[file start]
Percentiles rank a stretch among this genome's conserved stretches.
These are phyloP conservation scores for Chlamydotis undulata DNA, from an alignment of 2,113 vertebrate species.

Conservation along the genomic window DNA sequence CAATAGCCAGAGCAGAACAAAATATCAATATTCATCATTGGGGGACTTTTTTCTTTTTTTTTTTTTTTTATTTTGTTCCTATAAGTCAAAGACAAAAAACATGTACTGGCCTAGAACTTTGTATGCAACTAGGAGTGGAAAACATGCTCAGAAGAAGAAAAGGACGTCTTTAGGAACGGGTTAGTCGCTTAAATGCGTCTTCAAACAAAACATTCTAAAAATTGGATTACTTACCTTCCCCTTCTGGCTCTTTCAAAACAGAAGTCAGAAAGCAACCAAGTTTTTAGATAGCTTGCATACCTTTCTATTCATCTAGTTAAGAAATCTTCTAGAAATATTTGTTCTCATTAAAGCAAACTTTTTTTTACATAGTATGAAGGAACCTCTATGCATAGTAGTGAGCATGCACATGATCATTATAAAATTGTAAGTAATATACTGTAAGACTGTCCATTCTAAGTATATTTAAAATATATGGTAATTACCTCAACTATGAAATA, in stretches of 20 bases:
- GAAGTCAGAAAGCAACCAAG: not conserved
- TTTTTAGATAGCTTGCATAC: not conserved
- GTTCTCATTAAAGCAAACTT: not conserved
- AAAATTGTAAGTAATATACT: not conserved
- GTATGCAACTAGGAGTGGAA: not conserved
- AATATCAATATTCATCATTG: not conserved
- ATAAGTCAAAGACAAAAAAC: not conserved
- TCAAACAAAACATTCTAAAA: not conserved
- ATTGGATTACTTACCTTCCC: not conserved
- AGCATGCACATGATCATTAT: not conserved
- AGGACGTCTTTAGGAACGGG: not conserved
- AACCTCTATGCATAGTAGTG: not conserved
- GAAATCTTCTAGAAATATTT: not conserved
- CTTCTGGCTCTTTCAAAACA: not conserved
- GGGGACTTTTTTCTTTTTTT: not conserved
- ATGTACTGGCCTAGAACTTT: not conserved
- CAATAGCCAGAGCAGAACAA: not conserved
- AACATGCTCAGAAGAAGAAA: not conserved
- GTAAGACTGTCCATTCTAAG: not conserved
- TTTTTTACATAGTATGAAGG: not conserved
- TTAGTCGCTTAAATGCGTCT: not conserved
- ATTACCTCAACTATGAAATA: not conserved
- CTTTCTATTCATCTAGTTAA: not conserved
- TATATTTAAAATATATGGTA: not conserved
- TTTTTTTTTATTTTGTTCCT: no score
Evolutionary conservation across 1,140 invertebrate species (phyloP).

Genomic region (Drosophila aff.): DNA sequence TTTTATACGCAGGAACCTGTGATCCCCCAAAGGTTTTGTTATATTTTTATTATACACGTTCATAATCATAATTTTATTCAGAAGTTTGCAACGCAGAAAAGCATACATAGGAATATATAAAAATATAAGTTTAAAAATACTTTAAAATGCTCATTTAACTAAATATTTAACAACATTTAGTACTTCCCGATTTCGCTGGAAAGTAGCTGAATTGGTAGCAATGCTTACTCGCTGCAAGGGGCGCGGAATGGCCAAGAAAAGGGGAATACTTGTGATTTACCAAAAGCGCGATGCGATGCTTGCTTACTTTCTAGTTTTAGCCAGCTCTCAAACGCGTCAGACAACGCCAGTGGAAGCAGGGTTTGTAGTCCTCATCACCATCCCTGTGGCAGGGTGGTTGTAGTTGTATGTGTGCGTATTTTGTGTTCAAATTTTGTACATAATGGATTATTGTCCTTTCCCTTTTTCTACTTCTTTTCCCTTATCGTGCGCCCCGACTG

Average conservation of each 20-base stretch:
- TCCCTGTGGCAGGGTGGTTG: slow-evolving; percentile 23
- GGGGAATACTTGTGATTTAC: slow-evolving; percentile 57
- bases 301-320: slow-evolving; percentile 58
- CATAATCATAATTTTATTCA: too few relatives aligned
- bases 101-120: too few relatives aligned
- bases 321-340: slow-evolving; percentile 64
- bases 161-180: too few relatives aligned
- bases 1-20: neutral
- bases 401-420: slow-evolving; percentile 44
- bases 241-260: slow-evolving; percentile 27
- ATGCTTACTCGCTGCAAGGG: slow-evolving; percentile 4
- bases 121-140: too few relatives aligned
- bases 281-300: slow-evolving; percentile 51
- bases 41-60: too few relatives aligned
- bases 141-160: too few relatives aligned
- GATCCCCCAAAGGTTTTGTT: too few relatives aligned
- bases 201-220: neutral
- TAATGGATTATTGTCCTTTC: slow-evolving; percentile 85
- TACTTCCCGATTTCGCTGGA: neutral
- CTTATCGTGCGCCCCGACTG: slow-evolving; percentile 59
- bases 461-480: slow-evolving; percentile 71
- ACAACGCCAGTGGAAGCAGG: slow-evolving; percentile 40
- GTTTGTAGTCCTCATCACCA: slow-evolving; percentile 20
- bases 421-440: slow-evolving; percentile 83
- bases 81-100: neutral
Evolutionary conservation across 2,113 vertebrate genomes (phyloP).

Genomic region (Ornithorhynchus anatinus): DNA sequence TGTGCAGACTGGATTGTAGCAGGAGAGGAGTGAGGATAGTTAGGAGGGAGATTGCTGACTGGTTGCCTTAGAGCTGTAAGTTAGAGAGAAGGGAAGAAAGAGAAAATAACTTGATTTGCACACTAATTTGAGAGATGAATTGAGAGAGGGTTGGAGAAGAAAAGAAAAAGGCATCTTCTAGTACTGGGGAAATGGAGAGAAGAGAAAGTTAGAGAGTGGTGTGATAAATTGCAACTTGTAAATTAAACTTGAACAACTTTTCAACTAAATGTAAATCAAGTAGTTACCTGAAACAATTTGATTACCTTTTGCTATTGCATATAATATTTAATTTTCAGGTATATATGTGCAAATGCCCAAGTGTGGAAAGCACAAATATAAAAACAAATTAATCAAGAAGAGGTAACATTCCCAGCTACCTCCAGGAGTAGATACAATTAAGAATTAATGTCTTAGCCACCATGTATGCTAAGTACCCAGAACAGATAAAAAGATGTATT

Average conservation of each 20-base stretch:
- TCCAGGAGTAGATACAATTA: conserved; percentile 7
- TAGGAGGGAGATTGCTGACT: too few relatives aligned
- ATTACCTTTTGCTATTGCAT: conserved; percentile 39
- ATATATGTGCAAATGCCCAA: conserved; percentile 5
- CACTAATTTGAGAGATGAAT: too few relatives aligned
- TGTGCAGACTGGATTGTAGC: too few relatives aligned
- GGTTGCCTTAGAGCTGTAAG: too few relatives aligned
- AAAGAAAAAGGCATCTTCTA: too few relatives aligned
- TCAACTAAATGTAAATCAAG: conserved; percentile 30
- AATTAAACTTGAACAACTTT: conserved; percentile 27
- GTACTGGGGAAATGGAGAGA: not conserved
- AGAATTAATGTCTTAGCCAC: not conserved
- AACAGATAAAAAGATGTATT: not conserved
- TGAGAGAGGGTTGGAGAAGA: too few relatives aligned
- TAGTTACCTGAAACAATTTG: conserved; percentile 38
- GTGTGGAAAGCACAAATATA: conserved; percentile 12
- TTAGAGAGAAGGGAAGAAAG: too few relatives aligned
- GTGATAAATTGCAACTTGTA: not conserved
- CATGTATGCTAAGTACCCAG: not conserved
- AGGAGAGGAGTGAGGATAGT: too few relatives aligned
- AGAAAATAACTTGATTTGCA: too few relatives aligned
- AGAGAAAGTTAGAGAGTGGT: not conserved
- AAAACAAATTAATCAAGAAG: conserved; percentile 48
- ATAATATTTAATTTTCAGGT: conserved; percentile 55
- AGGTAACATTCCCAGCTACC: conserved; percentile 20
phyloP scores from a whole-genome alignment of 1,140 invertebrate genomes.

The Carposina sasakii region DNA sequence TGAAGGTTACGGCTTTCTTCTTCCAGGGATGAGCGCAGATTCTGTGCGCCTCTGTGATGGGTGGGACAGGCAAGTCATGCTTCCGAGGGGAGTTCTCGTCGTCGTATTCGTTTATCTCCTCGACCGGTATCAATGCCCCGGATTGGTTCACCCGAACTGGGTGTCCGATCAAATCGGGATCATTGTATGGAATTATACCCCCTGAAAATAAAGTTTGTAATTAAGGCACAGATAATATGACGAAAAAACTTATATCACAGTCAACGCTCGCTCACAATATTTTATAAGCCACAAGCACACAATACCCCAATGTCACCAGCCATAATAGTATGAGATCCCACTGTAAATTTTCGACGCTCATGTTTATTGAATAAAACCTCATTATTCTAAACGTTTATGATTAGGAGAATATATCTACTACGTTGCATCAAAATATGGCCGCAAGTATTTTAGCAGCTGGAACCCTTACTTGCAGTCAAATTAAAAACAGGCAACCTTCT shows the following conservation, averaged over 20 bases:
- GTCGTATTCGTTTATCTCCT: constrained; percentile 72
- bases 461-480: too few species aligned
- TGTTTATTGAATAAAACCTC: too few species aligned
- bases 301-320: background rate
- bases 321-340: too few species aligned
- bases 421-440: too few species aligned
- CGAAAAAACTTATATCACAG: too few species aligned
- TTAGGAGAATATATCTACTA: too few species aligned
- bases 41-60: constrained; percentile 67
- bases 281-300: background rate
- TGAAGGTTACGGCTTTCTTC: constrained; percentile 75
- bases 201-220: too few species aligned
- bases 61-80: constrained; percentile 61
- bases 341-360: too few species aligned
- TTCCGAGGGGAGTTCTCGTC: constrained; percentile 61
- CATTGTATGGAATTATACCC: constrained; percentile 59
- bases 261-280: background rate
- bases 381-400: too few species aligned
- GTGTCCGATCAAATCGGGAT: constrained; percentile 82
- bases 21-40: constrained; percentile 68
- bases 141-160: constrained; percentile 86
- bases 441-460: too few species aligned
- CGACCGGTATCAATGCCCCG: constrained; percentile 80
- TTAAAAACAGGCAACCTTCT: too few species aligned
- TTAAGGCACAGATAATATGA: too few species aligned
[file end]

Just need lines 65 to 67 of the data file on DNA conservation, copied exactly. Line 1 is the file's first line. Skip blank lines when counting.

- TGTGCAGACTGGATTGTAGC: too few relatives aligned
- GGTTGCCTTAGAGCTGTAAG: too few relatives aligned
- AAAGAAAAAGGCATCTTCTA: too few relatives aligned